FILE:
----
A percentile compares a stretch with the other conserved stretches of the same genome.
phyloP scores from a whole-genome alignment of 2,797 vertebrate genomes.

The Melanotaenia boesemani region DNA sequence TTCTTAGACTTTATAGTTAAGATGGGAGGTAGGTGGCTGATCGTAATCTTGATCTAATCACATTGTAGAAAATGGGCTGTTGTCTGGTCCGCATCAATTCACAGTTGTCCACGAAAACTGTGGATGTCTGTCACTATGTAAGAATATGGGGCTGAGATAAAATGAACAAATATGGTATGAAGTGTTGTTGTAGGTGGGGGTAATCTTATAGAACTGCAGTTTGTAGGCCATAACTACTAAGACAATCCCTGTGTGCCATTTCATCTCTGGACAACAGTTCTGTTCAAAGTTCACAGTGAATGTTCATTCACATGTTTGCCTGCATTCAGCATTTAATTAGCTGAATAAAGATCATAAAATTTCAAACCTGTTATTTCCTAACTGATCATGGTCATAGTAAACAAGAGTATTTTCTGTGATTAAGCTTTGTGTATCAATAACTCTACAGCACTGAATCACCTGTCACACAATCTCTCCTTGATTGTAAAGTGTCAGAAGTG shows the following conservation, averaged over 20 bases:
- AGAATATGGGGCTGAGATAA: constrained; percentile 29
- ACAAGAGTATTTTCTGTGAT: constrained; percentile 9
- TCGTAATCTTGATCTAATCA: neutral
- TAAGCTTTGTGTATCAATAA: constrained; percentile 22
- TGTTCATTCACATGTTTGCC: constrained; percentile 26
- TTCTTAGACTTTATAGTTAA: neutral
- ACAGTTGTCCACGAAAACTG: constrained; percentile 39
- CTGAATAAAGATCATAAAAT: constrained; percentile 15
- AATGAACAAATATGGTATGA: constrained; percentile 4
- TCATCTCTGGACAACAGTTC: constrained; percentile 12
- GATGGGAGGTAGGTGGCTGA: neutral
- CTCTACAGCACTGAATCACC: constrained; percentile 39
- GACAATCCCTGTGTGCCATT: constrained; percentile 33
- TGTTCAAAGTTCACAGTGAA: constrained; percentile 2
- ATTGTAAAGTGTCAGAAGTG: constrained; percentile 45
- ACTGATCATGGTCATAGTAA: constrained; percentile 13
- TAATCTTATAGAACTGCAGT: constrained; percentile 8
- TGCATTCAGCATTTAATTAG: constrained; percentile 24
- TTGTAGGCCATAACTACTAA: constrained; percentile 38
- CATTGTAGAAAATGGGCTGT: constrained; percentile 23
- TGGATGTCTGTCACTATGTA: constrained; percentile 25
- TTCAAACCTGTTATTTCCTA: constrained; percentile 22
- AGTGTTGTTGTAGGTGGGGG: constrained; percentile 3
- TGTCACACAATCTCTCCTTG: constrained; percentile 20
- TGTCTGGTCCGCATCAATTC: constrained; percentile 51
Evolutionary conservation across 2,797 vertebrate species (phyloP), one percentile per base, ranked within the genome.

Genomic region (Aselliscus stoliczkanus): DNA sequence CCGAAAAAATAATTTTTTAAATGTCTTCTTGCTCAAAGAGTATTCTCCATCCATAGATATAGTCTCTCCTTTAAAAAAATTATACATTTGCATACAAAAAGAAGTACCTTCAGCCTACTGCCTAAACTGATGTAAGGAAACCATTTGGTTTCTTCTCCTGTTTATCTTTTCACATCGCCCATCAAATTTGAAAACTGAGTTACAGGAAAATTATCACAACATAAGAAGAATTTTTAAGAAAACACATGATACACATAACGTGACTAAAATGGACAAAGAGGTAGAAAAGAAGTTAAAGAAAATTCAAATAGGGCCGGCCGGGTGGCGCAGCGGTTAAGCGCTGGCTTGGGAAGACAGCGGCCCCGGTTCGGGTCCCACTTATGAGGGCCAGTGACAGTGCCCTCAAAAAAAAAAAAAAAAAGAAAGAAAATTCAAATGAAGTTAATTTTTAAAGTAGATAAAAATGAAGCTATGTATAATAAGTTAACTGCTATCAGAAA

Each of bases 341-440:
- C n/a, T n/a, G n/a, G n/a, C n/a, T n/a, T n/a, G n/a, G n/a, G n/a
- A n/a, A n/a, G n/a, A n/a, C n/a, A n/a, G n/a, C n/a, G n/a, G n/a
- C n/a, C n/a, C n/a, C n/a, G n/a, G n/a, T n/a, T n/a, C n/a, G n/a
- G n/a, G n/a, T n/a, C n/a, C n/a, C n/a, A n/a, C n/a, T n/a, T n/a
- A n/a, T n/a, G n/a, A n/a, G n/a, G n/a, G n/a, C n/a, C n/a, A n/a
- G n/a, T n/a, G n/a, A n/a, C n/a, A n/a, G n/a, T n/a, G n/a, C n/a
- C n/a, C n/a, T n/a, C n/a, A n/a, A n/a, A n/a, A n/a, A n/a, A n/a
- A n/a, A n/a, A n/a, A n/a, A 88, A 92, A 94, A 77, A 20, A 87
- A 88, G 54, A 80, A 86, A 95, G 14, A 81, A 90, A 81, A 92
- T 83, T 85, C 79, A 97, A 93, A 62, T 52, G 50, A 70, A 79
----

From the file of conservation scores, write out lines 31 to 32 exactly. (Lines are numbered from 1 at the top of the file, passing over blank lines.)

Each of bases 341-440:
- C n/a, T n/a, G n/a, G n/a, C n/a, T n/a, T n/a, G n/a, G n/a, G n/a